valuable at low frequencies (long tick durations), the clock rate is
   encoded as a time duration.  This results in full precision for
   common used timestamp clock tick durations, while allowing even
   shorter intervals at reduced precision.  A format was chosen that is
   simple to implement and poses no risk of confusion with common
   floating point representations.

   The timestamp clock values a host is using must not necessarily run
   synchronous with the internal TCP clock.  Different clock sources,
   such as a NTP stratum, RTC, CPU cycle counters, or other independent
   clocks can be used to derive the TSval.  This allows the de-coupling
   of the coarse-grained TCP clock used for retransmission and delayed
   ACK timeouts, from the clock frequency indicated in the TSval itself.
   Since [RFC1323] timestamp clocks used to be only useful for RTT
   measurement, and calculation of the RTO, the straight forward use of
   the TCP timer directly seemed natural to minimize subsequent RTT
   calculations.

   Most stacks will at first not be able to dynamically adjust their
   timestamp clock interval.  Therefore, the indicated clock duration
   can be a static, compile time value.  To use the indicated clock
   interval, for example to perform one-way delay variation
   calculations, simple integer operations can be used after an initial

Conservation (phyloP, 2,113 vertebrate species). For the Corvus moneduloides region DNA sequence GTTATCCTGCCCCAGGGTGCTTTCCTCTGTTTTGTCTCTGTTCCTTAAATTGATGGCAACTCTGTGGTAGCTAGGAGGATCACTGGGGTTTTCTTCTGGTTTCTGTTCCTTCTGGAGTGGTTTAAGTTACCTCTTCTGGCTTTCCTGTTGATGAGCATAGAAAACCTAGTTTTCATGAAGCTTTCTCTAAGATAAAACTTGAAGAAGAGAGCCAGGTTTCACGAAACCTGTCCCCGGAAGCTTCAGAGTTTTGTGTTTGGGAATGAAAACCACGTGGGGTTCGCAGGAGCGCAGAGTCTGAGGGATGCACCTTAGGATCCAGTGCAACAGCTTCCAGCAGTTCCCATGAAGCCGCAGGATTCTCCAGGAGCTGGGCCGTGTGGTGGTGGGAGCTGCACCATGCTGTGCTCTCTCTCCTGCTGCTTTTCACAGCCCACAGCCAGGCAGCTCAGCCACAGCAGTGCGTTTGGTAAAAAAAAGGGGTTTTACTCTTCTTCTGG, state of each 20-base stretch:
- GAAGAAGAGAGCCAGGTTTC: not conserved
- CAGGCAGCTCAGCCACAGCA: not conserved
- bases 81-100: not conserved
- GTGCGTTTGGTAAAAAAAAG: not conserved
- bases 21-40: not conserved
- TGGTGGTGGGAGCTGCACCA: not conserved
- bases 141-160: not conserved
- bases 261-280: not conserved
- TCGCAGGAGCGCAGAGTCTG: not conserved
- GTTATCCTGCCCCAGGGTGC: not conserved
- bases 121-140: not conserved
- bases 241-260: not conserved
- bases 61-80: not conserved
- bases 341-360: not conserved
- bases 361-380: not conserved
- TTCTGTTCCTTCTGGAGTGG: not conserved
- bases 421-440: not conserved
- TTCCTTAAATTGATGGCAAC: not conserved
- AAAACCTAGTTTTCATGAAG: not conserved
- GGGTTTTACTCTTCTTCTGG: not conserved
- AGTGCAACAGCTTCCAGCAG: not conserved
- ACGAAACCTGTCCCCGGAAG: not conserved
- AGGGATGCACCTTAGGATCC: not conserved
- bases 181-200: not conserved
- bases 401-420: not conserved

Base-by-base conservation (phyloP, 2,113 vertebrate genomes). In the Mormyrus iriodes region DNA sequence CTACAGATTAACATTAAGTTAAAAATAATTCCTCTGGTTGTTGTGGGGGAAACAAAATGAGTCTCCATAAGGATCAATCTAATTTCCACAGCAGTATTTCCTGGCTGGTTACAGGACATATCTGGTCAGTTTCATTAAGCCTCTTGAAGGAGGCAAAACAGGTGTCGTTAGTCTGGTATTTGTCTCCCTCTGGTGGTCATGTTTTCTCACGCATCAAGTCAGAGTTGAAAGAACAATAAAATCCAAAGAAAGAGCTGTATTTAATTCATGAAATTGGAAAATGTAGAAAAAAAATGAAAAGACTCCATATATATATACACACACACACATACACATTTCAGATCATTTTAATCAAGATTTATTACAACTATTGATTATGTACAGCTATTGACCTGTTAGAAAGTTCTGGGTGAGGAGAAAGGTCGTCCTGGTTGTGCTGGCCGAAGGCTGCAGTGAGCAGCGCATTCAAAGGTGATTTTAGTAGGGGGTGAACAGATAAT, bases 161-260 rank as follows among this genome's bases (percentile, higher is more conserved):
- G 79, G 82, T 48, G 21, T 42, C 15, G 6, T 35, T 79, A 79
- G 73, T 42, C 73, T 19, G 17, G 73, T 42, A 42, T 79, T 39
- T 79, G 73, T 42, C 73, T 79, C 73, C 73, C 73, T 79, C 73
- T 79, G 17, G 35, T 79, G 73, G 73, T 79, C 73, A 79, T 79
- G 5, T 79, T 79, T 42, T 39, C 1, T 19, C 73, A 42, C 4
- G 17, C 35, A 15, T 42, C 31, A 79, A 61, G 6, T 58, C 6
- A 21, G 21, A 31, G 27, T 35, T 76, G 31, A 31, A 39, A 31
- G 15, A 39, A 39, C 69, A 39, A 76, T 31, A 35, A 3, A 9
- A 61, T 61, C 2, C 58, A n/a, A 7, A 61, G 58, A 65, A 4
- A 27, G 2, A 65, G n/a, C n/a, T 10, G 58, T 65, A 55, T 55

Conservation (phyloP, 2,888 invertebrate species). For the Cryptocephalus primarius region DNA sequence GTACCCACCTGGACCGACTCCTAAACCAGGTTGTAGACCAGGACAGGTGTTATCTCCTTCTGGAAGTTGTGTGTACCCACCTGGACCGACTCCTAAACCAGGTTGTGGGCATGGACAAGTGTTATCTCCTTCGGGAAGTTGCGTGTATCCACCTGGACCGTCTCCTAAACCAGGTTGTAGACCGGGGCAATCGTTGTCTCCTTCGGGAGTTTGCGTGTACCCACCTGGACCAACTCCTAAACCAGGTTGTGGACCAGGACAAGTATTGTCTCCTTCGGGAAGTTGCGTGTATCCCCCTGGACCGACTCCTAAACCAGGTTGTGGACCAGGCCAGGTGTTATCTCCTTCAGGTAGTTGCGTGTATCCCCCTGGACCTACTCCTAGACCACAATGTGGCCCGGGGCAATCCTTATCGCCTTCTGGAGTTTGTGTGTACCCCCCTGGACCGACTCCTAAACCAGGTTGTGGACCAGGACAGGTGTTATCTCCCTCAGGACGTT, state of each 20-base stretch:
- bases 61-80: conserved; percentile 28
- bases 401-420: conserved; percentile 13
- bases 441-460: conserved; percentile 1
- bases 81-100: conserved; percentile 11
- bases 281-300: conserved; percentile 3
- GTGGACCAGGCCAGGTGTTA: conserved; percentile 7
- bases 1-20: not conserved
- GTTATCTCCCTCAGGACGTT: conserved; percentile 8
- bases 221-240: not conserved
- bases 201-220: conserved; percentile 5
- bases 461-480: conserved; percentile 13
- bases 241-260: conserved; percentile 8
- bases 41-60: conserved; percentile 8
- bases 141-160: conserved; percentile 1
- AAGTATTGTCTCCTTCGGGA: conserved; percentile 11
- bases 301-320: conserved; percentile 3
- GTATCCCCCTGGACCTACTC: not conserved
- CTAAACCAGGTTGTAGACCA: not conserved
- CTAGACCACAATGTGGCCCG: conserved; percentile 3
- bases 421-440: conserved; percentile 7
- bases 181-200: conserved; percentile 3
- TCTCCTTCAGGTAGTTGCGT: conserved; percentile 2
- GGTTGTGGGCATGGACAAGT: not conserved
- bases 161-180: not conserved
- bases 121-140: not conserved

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   conversion of the wire presentation to longer (i.e. 32 or 64 bit)
   integer values.

5.3.  Timestamp Capability Negotiation

   During the initial TCP three-way handshake, timestamp capabilities
   are negotiated using the TSecr field.  Timestamp capabilities MAY
   only be negotiated in TSecr when the SYN bit is set.  A host detects
   the presence of timestamp capability flags when the EXO bit is set in
   the TSecr field of the received <SYN> segment.  When receiving a
   session request (<SYN> segment with timestamp capabilities), a
   compliant TCP receiver is required to XOR the received TSval with the
   receivers timestamp capabilities.  The resulting value is then sent
   in the <SYN,ACK> response.

   To support these design goals stated in Section 4, only the TSecr
   field in the initial <SYN> can be used directly.  The response from
   the receiver has to be encoded, since no unused field is available in
   the <SYN,ACK>.  The most straightforward encoding is a XOR with a
   value that is known to the sender.  Therefore, the receiver also uses
   TSecr to indicate it's capabilities, but calculates the XOR sum with
   the received TSval.  This allows the receiver to remain stateless and
   functionalities like syncache (see [RFC4987]) can be maintained with
   no change.